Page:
Pastiche is another supplier to have incorporated gemstones into collections for spring/summer.

“The tribal-inspired Inca Collection includes white howlite and blue howlite,” Bradley says. “Inspired by nature, the Evoke Collection features rose quartz, freshwater pearls and cubic zirconia with touches of labradorite, black onyx and clear quartz.

“The polished finish of sterling silver offers a bright and fresh finish to perfectly complement these natural stones, while oxidised sterling silver creates contrast through detailed patterning,” she adds.

Campbell is of the opinion that diamonds are better suited to gold jewellery, explaining that cubic zirconia provides “much more sparkle for your buck” when it comes to silver jewellery.

While on the topic of value, she adds, “There is a dilemma to the retailers as to the price of heavy silver pieces compared to the price of lighter gold pieces, so as a jeweller you have to be discerning.”

With the increasing trend for coloured-gemstone adornments and pieces plated in yellow gold and rose gold, is it possible that plain silver is losing its mojo?

Aztec Gold and Silver
Aztec Gold and Silver
Thomas Sabo
Thomas Sabo
John Miller Design
John Miller Design

“The fad of mixing rose and yellow gold plating with silver is offering something new to our customers but it is not to the expense of plain silver pieces,” Campbell says. “Nothing takes the place of a beautifully-handcrafted, solid silver bangle.”

Tory is of a similar opinion, explaining that she finds two opposing customer demographics: “There is a consumer for contemporary, high-polish plain silver and another for plated and gemstone-set silver jewellery.”

There is no shortage of silver jewellery options available to jewellers and Campbell believes the current challenge for retailers stocking silver jewellery is sourcing quality pieces that show a design difference, as well as being aware of consumer requirements.

Prospects for jewellers

Naturally, there are also opportunities for manufacturing jewellers to take advantage of silver jewellery demand. Silversmith and jeweller Chris Sherwin, of Sherwin Design Studio in Geelong, Victoria, says he has noticed a distinct trend towards silver jewellery since the GFC and rising gold price.

“Most of my jewellery creations are in gold and platinum but I have noticed a rise in the sales of silver pieces that I have made over recent years,” he explains, adding that silver “is perhaps only 25 per cent of my customer output”.

Sherwin warns a rise in silver could negatively impact small-sized manufacturers. “The unfortunate potential consequence of increased awareness and sales of silver jewellery to a small manufacturer of traditional gold jewellery is the very real risk that profits from ‘value-adding’ may fall,” he explains. “It is difficult to charge a reasonable, hourly rate manufacturing silver jewellery and difficult to add gemstones to value-add to your work and justify the additional cost to the client.”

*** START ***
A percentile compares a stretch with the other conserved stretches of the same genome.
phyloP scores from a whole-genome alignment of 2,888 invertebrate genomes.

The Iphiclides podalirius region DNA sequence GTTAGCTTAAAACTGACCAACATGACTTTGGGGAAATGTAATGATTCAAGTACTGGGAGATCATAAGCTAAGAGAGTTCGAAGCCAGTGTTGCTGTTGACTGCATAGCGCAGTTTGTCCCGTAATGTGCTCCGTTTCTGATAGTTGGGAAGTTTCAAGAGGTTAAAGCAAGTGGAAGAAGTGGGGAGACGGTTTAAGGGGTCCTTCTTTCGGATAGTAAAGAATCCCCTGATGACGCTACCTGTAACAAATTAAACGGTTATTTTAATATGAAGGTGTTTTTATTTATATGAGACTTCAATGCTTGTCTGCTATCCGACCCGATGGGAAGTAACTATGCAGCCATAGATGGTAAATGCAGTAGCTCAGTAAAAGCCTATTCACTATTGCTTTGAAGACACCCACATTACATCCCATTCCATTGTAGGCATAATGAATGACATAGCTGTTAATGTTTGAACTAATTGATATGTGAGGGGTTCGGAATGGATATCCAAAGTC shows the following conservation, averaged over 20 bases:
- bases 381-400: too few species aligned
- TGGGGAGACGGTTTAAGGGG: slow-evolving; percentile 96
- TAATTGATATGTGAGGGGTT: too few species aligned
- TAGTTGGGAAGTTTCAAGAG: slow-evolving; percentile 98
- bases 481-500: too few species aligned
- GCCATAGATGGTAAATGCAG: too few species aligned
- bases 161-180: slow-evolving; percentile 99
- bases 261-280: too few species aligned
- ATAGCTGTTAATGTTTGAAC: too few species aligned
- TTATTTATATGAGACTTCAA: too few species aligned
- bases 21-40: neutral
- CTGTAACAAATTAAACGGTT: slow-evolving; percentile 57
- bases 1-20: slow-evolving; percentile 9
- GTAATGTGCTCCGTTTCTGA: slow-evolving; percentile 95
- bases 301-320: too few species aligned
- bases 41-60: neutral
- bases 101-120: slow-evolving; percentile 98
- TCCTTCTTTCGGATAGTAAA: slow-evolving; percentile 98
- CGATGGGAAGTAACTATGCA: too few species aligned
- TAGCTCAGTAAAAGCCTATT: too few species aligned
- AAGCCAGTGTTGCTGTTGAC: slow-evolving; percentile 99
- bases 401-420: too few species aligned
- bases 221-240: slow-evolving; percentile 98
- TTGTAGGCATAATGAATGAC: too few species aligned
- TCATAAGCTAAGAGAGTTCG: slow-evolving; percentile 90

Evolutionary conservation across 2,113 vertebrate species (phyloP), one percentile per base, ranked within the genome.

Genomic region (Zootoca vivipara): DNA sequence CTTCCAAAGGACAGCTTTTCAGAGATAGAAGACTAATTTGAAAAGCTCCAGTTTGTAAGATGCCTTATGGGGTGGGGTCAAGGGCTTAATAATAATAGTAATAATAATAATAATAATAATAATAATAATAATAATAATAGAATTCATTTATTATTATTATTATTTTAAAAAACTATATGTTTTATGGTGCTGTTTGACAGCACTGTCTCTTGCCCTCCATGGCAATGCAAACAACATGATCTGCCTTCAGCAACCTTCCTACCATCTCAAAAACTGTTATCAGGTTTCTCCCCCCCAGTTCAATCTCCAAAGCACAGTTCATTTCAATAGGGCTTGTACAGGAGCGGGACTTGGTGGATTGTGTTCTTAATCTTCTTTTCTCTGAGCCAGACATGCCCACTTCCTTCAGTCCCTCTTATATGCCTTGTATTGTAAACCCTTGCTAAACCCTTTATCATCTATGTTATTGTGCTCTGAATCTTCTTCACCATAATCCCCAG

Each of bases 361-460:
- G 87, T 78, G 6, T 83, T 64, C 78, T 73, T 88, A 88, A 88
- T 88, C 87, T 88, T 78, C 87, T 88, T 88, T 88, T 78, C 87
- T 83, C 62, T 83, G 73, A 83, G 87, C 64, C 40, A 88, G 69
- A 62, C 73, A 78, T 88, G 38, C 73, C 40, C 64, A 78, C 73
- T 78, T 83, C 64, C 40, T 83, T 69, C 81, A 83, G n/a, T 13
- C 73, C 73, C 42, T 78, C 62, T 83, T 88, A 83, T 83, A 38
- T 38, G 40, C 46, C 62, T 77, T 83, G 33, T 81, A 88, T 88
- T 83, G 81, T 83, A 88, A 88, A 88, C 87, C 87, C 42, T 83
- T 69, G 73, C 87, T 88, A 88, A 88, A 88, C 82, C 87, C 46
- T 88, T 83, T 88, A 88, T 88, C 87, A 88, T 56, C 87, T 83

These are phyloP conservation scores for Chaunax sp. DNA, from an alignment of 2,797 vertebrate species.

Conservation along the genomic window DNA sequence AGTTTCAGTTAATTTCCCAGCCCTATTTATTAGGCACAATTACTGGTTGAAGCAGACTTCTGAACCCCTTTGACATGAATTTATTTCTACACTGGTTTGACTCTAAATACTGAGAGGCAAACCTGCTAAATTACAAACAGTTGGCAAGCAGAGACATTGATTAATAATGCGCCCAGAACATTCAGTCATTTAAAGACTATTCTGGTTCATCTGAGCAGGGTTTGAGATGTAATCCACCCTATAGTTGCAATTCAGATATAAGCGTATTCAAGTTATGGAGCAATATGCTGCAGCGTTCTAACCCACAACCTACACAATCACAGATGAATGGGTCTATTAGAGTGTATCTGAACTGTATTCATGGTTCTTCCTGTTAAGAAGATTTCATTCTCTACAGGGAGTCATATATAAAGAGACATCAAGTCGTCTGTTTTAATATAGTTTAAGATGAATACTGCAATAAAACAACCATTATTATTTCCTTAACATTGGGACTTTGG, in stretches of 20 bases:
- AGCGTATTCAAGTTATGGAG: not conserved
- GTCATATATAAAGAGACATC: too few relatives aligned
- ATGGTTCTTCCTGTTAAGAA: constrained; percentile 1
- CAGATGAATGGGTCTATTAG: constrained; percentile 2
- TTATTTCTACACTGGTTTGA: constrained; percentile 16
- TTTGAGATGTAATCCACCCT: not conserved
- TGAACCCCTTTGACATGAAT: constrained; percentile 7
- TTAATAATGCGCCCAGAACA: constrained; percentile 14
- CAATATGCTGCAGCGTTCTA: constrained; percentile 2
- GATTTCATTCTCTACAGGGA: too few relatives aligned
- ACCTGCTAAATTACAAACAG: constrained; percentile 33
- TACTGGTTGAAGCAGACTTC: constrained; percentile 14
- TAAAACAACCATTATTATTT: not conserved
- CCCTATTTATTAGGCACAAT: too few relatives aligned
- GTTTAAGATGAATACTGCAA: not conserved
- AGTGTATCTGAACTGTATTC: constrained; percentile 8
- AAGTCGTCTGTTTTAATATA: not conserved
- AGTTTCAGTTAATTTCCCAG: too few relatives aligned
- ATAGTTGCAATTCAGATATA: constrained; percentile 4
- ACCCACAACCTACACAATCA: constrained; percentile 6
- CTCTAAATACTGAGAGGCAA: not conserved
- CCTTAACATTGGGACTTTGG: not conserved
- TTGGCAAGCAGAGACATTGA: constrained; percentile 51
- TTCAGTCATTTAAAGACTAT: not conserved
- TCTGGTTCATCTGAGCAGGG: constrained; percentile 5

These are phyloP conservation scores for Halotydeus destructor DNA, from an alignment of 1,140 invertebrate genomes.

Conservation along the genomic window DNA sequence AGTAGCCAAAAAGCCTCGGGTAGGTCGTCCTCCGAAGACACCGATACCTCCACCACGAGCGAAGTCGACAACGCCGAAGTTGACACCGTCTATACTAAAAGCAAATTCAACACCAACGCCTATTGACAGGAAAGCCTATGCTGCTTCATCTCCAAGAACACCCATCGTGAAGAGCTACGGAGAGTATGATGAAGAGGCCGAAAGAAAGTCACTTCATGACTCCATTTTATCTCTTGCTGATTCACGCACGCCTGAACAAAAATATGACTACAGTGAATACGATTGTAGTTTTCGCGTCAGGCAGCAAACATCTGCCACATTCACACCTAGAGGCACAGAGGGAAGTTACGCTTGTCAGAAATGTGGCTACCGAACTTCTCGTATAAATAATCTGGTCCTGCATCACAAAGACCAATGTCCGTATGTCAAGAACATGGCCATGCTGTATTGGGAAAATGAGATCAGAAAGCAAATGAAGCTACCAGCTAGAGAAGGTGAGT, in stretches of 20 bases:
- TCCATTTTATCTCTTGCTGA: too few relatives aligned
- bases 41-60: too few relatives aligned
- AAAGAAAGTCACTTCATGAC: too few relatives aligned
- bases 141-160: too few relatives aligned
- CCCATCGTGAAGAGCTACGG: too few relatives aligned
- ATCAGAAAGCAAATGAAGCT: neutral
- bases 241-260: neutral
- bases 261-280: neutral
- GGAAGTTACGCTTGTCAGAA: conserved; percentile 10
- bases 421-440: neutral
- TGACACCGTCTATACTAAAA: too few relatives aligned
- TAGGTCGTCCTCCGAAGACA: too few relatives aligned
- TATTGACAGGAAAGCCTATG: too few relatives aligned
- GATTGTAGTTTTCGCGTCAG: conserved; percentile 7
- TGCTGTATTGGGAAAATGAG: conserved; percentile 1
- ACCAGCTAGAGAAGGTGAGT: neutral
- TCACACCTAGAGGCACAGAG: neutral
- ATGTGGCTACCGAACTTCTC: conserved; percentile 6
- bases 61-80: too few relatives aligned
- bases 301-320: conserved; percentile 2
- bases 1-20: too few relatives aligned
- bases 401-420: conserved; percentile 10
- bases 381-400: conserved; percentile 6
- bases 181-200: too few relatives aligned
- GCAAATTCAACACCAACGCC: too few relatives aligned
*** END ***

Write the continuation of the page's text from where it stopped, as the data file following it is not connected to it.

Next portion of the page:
Nevertheless, Sherwin says he appreciates that silver jewellery has a worthy market segment and niche.

John Miller of John Miller Design in Western Australia, is one jeweller who has created his own niche. Miller began making silver jewellery in 1973, a period when “demand way outstripped supply and most things I made were sold before completion for, in real terms, much more than I can charge today”.

Contributing to Miller’s longevity is arguably the fact the business offers a “distinctly recognisable range”.

“I have always taken great interest in ethnic and tribal jewellery as well as the amazing work of the ancient Egyptians,” he says of some of the inspiration behind his jewellery.

“The great art movements of Art Nouveau and Art Deco are always another source of inspiration but the idea of people squatting in mud huts making truly beautiful, timeless work also fascinates me.

“To this end, I began practicing old world techniques such as hand-engraving, hammer-forging, pattern and punch-making. That gave me a point of difference. Hot fused pieces also have a different look to cast wax, so I do
a lot of that too.”

Miller adds that almost everything he makes is a one-off piece of hand-wrought metal.

An obvious lesson in all of this is that silver can’t be pigeonholed into one particular segment, style or demographic, which can only mean good news for jewellers. Be silver a Woodstock staple, a GFC-branded jewellery saviour or a luxury indulgence, there’s no shortage of opportunities for retailers to cash in on silver jewellery sales.

 

Silver insights

Jeweller checks in with ABC Bullion chief economist Jordan Eliseo to discuss the silver market and the impact on jewellers.

How would you describe the silver market in the past year?
“Silver prices have risen noticeably in 2016, up the better part of 30 per cent with the precious metal currently trading at AU$25 per ounce. Demand has particularly picked up amongst the investment community with metals like gold and silver very much back in favour. Jewellery demand has been solid but not a major contributor to the price rise we’ve seen this year.”

Has there been a great variance over the past few years?
“Jewellery demand has been very solid over the last 10 years, rising by some 30 per cent since 2006. The real rise in silver demand and driver of higher prices over this period has come from investors, with nearly six times as much metal being bought for investment purposes in 2015 compared to the amount being bought in 2006.”

 


ABOUT THE AUTHOR
Emily Mobbs • Former Editor

Emily Mobbs is editor of Jeweller. She has more than 8 years' experience in trade publishing and reports on various aspects of the jewellery industry.